September 27, 2012 by Meg G.
When I was in high school, my closest friends decided they wanted to widen their culinary palates. Every so often they would pick a different type of cuisine and try a new restaurant. I always declined. “Thanks, but no thanks,” I thought to myself. “I’ll stick to my beloved Italian roots.” Once, I did get invited to my friend Latha’s home for a big Indian feast. I remember feeling totally out of my element, but sampling some really delicious dishes. Still, I wasn’t swayed. It wasn’t until I decided to eliminate meat from my diet that I stepped out of my culinary comfort zone – and that was largely due to sheer necessity!
I can’t imagine going back to my old boring ways. Don’t get me wrong – I still eat plenty of pizza and pasta and I love to make it from scratch. But I can’t imagine never eating another plate of curry, Thai noodles, or falafel. I love so many different types of food, so why not start making more of them at home? Enter homemade Samosas.
Samosas are usually deep-fried deliciousness packed with potatoes, peas, and some Indian spices. I took my cues for this baked version almost verbatim from The New Moosewood Cookbook by Mollie Katzen (one of our faves). They are time-consuming (about 1 1/2 hours of prep, plus 25 minutes of baking), but they are VERY worth it, especially for a special occasion. Our friend Carrie was coming over for dinner, so that was a good enough excuse for me! This is my second time making these and I think they will become a regular menu item for special occasions or lazy Sunday afternoons. Here goes!
- 2 1/2 cups flour
- 1/2 tsp salt
- 1 cup buttermilk or yogurt (I made my own buttermilk by taking a cue from Alana Chernila’s quick fix – add 1 1/2 tablespoons of lemon to 1 cup of milk; stir and let sit for 5 minutes)
- extra flour, as needed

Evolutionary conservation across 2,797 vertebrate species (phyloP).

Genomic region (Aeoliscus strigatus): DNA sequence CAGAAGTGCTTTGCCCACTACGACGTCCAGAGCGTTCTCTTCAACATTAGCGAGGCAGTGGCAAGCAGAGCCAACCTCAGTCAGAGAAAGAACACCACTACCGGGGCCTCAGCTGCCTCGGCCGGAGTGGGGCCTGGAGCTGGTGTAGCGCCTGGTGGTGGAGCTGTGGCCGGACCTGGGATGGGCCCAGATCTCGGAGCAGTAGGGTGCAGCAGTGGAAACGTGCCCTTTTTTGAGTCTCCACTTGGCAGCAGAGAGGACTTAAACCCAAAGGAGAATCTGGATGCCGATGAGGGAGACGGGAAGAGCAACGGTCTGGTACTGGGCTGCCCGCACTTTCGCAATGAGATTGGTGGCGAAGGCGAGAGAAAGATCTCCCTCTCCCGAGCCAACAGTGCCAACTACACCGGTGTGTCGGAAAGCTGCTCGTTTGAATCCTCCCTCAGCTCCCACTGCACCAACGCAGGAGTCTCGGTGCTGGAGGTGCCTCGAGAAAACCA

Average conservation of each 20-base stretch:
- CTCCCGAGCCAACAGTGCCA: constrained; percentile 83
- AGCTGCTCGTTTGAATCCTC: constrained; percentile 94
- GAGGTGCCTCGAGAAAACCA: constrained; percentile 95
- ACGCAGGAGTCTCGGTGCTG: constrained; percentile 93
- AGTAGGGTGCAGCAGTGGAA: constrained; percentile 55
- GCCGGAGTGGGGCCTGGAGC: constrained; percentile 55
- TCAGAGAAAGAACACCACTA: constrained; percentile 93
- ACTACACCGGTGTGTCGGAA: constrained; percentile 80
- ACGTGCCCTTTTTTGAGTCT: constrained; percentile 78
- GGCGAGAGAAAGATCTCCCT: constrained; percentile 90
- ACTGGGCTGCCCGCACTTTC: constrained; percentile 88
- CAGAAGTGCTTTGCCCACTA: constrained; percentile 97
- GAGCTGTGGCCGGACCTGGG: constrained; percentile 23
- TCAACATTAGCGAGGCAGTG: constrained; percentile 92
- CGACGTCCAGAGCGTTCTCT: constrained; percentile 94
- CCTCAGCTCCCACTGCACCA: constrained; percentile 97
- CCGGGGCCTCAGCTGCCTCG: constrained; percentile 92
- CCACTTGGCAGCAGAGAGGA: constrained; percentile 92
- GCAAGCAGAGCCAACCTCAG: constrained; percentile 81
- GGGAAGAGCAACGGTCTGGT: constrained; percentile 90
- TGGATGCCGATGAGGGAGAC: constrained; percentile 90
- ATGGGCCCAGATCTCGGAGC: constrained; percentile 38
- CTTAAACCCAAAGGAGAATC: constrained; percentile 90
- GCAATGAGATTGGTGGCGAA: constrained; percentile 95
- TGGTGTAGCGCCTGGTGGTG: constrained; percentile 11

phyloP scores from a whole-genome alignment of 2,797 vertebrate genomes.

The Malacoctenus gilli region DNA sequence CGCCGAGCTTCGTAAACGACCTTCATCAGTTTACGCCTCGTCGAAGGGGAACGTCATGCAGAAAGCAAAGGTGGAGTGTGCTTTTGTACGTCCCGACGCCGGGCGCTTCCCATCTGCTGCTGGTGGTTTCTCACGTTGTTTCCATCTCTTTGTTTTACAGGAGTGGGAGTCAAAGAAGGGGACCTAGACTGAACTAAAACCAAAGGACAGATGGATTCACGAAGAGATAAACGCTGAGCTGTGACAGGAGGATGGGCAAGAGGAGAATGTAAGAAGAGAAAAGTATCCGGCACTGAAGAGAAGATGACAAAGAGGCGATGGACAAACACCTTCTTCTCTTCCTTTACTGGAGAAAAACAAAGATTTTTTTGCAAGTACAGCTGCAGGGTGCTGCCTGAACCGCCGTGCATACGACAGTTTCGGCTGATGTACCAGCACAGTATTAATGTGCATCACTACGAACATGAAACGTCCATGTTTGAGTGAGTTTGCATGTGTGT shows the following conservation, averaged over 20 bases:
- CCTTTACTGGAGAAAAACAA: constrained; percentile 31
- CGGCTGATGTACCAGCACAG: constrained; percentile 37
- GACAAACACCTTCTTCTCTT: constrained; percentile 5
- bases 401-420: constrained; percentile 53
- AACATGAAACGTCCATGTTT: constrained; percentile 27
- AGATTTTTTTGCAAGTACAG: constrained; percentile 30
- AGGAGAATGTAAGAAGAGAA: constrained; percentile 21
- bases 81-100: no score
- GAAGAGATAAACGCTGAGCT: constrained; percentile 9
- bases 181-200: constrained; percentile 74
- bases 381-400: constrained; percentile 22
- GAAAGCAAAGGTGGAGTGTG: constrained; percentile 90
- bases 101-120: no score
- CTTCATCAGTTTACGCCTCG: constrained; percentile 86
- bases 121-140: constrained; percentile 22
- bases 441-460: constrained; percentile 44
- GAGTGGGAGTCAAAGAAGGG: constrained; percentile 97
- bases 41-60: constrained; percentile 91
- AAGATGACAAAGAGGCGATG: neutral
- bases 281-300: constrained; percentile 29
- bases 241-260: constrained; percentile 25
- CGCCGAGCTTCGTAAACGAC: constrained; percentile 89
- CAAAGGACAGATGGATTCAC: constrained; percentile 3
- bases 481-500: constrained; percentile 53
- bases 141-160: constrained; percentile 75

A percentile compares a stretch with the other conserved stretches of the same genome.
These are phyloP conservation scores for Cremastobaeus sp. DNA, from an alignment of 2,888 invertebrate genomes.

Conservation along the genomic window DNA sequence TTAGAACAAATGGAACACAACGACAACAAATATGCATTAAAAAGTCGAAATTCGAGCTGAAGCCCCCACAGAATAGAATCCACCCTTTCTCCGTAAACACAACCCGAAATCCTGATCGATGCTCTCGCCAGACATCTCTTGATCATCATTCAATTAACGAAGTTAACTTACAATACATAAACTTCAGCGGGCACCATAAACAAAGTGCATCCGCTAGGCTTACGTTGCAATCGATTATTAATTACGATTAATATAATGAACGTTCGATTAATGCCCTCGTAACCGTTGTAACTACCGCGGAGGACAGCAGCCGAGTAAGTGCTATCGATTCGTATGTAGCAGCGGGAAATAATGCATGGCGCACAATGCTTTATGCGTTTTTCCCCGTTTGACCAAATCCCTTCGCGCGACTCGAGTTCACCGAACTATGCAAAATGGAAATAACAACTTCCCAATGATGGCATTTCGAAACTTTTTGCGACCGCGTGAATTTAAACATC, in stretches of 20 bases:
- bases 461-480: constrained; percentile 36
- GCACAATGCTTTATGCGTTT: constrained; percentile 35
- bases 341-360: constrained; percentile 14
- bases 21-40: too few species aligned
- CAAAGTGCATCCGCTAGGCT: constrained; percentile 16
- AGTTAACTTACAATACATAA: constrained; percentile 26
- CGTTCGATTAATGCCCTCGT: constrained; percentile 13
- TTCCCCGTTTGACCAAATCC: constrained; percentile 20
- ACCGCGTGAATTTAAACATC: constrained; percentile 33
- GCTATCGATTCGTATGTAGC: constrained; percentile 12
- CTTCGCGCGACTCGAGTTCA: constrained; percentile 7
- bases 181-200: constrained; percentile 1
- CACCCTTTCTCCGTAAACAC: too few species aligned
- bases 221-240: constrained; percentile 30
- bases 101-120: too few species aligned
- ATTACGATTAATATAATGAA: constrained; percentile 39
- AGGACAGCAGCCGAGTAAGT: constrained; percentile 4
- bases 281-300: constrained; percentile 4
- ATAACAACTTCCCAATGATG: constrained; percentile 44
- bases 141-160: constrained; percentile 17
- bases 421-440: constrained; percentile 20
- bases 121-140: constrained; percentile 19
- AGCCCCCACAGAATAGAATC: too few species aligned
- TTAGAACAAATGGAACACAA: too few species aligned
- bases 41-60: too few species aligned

Mix flour and salt and place in a medium-sized bowl. Make a well in the center and add the buttermilk or yogurt. Mix with a spoon, then with your hands, to make a smooth dough.
Add extra flour, as needed, to keep the dough from getting sticky. Knead in the bowl for about 5 minutes, then cover tightly and refrigerate until you are ready to assemble the pastries. (But bring it back to room temperature first.)
- 2 large potatoes (the size of a large fist)
- 1 Tbs butter or oil
- 1 cup finely minced onion
- 2 medium garlic cloves, minced
- 1 Tbs freshly grated ginger
- 1 tsp mustard seeds
- 1 tsp coriander if available (just realized that I left this out by accident – no harm, no foul)
- 3/4 tsp salt
- 1 1/2 cups uncooked green peas (we used frozen peas that had been thawed)
- 2 Tbs lemon juice
- cayenne, to taste
Peel the potatoes and chop them into 1-inch pieces.
Place potatoes in a sauce pan, cover with water, and boil until very soft. Keep an eye on them while you do other things, but remember that the starchy potatoes like to create a lot of foam while they cook. (I’m not speaking from experience here or anything. I definitely didn’t almost have a massive mess on the stovetop.) Drain and transfer to a medium-sized bowl. Mash and set aside.
Add this to the mashed potatoes, along with the peas, lemon juice, and cayenne. I actually opted to add a little Balti seasoning, which is another Penzeys Indian spice mixture. Mix well, but try not to smush (that’s a word) the peas. Cool for at least 15 minutes before filling the pastries.
To assemble and bake:
Preheat the oven to 425 degrees. Generously oil a large baking sheet (or two smaller ones).
Keep a small container of flour, a fork, a small bowl of water, and a pastry brush close at hand. Flour a clean surface and, one by one, roll 1-inch balls of dough into 5-inch circles, using a rolling pin.
Place approximately 1 1/2 Tbs filling in the center of each circle and fold over like a turnover. Brush the inside edges of each circle with a little water and fold together to seal. (I used my fingers here, but keep the pastry brush out for later.) Crimp the edges firmly with the fork.
Place the Samosas on the oiled baking sheet and brush the tops with oil. This helps to soak up the dry flour and gives them a nice, golden color.
Bake at 425 for 15 minutes, then turn over and brush the other sides with oil.
Drop the temperature to 375 degrees and cook for the remaining 10 minutes.
While the Samosas are baking, you can whip up this simple dipping sauce.
For the sauce:
- 1/2 cup cider vinegar
- 1/2 cup water
- 3 Tbs brown sugar
- 1 small garlic clove, minced
- 1 tsp salt
- Place all ingredients in a small saucepan. Stir until the sugar dissolves.
- Heat to boiling, then let simmer uncovered for about 10 minutes. It will reduce slightly.
- Serve warm or at room temperature with hot Samosas.
Serve your hot Samosas within 15 minutes of baking. This is a direct quote from Mollie, which I love: “A nice way to serve the sauce is in individual saucers or tiny bowls, so each person can hold both Samosa and sauce directly under his or her face while eating, and the sauce bowl can catch the drips. (It does drip, but that’s one of the charms of this ritual.)”